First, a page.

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Saturday, November 27, 2010

The Apples In Stereo: Fun Trick Noisemaker


1) The Narrator; 2) Tidal Wave; 3) High Tide; 4) Green Machine; 5) Winter Must Be Cold; 6) She's Just Like Me / Taking Time; 7) Glowworm; 8) Dots 1-2-3; 9) Lucky Charm; 10) Innerspace; 11) Show The World; 12) Love You Alice / D; 13) Pine Away.

If we roughen it up real rough, and reduce it all to the two basic oppositions — Happy / Sad and Stupid / Smart — we can, sort of, get four possible combinations. Somehow, though, in the world of art, or popular music, at least, the attractive forces between «Sad» and «Smart», on one hand, and «Happy» and «Stupid», on the other, generally overpower the other two combinations. No surprise there: the same connection may be observable if you deal with people themselves, not just the art they create.

By the mid-Nineties, however, the grunge explosion became so infectious that «Sad» (in all of its varieties, such as «Angry», «Suicidal», «Anti-Social», etc.) became too huge to mate exclusively with «Smart». People like Courtney Love heralded the «Stupid-Sad» connection and launched it into vegetative reproduction mode. Happy music had little choice but to retreat to the most pathe­tic of the intelligence-free corners (Paula Abdul!). So perhaps it was inevitable that, sooner or la­ter, a «Happy-Smart» antidote would eventually resurface and vitaminize us all over again.

Such is the general scheme of things that some pop music experts force on us. Like each general scheme, it has its vulnerable spots and inconsistencies, but it does give one a better understanding of the importance of bands like The Apples In Stereo when they emerged in the mid-Nineties with their sunshine-heavy, neo-psychedelic brand of power pop. It also commands respect and admiration for their debut album, Fun Trick Noisemaker — even though it sucks.

The recipé for an Apples song is relatively simple, and hasn't changed that much over the centu­ries. A colorful folk-pop riff, distorted just enough to give it a rough garage sheen, but never far enough to push it into «hard rock», let alone «metal» territory; lots of overdubs to commemorate Phil Spector and drive your mind into fuzzy-wuzzy frenzy at the same time; slurrily murmured, but expertly harmonized vocals to bring back memories of the Beach Boys without pretending to achieve the same kind of glossy perfection; a few vintage synth effects to emphasize the psyche­delic effect — and then play it all on repeat for 30-40 minutes.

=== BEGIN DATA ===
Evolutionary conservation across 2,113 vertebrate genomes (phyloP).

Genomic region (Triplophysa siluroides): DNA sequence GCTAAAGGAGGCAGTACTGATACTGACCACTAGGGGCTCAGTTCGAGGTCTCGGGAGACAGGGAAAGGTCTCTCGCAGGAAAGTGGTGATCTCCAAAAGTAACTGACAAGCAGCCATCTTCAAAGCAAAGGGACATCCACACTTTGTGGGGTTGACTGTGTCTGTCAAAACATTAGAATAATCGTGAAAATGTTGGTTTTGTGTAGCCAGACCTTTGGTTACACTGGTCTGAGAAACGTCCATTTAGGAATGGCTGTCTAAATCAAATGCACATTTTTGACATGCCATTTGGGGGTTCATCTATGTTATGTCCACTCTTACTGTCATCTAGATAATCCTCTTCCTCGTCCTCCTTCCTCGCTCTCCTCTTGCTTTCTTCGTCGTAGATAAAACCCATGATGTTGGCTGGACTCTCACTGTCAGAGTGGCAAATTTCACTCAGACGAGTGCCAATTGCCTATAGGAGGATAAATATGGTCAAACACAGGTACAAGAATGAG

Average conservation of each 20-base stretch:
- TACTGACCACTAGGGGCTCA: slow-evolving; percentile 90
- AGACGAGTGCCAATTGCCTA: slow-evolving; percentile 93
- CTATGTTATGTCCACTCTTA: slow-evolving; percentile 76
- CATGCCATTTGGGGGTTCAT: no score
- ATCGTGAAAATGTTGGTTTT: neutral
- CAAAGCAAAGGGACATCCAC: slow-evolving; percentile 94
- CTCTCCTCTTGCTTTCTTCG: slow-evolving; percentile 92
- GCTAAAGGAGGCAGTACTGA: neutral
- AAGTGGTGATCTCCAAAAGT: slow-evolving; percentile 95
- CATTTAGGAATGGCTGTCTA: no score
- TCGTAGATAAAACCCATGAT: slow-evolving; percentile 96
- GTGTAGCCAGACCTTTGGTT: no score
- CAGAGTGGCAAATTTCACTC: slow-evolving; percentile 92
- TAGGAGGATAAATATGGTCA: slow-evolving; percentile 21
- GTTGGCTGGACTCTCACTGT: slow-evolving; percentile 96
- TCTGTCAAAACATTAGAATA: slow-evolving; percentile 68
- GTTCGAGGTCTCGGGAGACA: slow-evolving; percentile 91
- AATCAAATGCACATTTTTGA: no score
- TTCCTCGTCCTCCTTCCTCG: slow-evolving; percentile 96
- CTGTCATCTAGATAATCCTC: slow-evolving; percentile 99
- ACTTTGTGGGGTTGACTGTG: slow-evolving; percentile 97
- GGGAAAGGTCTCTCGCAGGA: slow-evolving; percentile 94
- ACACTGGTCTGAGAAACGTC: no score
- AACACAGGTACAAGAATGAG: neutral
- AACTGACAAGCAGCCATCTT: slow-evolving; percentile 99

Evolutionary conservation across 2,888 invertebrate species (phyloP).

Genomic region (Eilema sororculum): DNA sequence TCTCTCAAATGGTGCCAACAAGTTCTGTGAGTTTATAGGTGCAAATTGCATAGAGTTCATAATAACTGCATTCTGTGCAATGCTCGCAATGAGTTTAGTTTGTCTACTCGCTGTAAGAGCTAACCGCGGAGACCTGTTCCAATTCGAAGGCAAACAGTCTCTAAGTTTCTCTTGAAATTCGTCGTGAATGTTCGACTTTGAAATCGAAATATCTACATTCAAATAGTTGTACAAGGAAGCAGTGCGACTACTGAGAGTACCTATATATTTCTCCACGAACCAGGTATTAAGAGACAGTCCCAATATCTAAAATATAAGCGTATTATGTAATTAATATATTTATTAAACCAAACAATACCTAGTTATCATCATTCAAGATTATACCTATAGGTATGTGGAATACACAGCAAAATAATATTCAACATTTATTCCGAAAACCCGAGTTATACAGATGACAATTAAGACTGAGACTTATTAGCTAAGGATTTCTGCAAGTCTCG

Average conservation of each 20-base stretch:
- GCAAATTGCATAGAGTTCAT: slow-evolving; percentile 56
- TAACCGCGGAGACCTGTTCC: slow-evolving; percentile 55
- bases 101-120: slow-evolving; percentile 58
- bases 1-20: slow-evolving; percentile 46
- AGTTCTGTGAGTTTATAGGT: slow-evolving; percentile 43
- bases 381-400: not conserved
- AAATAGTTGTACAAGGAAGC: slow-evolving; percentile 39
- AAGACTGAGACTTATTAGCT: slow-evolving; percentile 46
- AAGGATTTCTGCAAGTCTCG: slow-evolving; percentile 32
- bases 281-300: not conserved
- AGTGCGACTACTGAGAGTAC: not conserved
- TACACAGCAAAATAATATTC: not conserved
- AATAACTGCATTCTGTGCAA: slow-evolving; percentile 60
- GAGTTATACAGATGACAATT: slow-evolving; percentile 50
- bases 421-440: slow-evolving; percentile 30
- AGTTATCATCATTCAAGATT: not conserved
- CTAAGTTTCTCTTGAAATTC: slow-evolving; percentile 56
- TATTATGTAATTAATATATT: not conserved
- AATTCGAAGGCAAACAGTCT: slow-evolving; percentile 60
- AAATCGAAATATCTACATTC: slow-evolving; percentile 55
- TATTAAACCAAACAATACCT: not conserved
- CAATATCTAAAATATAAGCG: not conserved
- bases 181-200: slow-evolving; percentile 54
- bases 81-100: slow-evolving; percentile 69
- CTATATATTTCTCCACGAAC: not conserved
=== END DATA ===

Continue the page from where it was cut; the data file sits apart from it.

That such a brilliantly calculated, analytical mind as that of band leader Robert Schneider's (in his spare time, he researches analytic number theory, which does not surprise me in the least) could have failed in setting up that kind of sound is unthinkable. That it could have resulted in lots and lots and lots of perfectly sounding songs that mean absolutely nothing and leave a listener cold as ice, on the other hand, is quite thinkable, and I know at least one such listener (me). I love colour­ful, life-asserting power-pop as much as the next guy, yet I am still completely bedazzled how, even after five consecutive listens to Noisemaker, not a single one of these songs has managed to leave the slightest trace of impression in my head. This is not Gentle Giant or Ornette Coleman; this is simple pop music — it's supposed to make an impression now. Or never.